There, you can submit your documents, have your vehicle inspected, sign your loan papers and get your cash. Typically, this step can take around 30 minutes if you don’t have to wait in line.
Step 5: Drive away with your funds — on your motorcycle
Since your motorcycle title is used as collateral — not the bike itself — you can still drive your bike once you get your loan.
Pros and cons of motorcycle title loans
- Fast funding. Typically you can get your title loan in as little as 30 minutes if you apply in person.
- Lower APR than other short-term loans. While still costly, title loans typically are less expensive than payday or installment loans.
- Cash loan options. You might not need a bank account to get a motorcycle title loan.
- All credit types accepted. Good credit is not required to qualify for a motorcycle title loan.
- High APRs. Motorcycle title loans typically have APRs in the ballpark of 300%.
- Possible cycle of debt. Most single-payment title loan borrowers have to renew their loan at least once, doubling up on interest and fees and potentially getting caught in a cycle of debt.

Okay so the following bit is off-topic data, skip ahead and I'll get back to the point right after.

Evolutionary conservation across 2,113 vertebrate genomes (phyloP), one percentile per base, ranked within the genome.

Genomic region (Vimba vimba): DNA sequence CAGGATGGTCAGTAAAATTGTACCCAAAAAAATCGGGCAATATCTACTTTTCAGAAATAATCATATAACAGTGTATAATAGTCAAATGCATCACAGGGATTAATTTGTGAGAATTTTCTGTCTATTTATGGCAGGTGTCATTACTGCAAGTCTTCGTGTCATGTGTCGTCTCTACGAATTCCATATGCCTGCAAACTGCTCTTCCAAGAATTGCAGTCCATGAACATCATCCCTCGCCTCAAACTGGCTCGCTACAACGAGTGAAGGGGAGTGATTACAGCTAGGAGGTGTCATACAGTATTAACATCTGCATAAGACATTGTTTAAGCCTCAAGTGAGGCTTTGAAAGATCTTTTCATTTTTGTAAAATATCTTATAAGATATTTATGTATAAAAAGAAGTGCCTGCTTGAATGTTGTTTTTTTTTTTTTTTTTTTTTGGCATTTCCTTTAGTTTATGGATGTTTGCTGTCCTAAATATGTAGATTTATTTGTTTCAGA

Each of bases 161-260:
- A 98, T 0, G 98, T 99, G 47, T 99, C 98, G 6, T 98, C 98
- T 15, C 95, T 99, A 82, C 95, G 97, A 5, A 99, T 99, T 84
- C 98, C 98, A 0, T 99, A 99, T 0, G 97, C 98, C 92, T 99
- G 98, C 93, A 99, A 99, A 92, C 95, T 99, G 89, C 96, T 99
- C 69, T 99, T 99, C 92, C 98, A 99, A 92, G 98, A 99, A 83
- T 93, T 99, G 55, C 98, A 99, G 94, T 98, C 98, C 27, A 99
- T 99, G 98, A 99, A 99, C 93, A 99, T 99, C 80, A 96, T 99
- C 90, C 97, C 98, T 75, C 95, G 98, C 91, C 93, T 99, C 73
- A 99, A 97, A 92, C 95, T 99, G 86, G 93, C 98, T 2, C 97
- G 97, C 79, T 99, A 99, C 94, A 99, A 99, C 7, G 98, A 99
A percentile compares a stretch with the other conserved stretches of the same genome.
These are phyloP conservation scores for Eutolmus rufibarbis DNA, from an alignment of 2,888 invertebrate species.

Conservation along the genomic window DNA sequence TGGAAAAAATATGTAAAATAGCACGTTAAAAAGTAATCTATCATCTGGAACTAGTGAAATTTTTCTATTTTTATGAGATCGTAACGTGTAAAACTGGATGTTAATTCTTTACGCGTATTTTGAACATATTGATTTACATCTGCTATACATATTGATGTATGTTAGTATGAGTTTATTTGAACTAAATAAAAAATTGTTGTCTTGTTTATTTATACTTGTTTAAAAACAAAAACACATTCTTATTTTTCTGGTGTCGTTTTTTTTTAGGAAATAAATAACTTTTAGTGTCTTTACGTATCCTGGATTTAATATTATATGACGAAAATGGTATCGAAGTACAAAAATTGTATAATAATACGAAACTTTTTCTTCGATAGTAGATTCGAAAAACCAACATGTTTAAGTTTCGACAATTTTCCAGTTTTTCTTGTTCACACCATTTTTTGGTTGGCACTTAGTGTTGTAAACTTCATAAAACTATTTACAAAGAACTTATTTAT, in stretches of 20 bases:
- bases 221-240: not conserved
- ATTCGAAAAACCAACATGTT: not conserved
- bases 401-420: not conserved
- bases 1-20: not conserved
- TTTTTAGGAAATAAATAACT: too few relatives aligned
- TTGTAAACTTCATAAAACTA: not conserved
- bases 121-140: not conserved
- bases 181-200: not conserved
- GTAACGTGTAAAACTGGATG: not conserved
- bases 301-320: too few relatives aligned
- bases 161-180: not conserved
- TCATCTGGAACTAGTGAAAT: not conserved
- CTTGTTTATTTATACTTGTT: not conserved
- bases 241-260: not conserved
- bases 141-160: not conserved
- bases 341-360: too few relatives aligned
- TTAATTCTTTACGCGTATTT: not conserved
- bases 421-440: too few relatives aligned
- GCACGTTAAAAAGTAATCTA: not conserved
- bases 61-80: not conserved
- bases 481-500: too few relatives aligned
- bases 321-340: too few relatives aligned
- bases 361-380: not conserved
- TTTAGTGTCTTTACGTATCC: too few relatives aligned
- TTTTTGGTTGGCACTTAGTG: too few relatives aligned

- Motorcycle at risk. If you can’t pay off your loan, your lender can repossess your motorcycle to cover what you owe.
- Not available in all states. Title loans aren’t legal in all states, so this option might not be available to you. Other states regulate title loan providers. To avoid predatory lenders, read up on your state’s laws before you apply.
- Application takes time. Unlike with other short-term loan options, you usually can’t complete the full application online. And even if you can, you’ll have to upload photos of your bike and documents, which can be time consuming.
Motorcycle title loans are a fast way to get cash at a slightly lower rate than other short-term loan options. And if you have a car, you don’t risk losing your main source of transportation. However, all title loans are still expensive.
Consider other alternative loan options if you think putting up your motorcycle is too big of a risk.